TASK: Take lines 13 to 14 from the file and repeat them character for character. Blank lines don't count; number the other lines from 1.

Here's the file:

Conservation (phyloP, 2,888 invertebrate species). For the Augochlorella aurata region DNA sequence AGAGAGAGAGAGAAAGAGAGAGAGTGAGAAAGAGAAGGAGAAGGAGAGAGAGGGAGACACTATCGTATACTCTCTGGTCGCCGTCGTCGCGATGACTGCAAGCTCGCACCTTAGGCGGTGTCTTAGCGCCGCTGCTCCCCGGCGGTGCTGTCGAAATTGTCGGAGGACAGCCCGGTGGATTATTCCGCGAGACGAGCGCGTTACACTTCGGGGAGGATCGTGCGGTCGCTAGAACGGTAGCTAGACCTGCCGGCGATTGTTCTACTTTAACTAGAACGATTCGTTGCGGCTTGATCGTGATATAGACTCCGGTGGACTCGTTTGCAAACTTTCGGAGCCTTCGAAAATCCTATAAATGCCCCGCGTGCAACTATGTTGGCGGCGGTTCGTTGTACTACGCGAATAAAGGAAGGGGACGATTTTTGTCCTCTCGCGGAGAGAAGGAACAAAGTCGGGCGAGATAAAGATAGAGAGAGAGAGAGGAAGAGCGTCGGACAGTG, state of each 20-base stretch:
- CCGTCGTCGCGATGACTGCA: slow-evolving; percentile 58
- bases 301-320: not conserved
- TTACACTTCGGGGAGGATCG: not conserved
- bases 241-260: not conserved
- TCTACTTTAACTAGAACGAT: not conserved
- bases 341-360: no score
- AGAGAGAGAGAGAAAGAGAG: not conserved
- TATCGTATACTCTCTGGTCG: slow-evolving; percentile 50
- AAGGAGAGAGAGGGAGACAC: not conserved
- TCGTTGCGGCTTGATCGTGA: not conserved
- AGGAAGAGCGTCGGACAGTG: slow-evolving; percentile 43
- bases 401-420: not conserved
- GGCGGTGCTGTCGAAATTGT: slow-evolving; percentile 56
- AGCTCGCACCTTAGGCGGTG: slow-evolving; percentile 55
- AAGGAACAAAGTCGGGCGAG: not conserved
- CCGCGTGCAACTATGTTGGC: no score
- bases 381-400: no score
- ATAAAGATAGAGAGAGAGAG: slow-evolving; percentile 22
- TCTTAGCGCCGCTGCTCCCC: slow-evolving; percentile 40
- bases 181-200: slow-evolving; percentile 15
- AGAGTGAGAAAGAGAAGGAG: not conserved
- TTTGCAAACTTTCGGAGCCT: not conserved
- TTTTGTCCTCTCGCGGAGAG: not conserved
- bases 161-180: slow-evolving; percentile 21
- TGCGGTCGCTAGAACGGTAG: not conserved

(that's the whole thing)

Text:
- bases 401-420: not conserved
- GGCGGTGCTGTCGAAATTGT: slow-evolving; percentile 56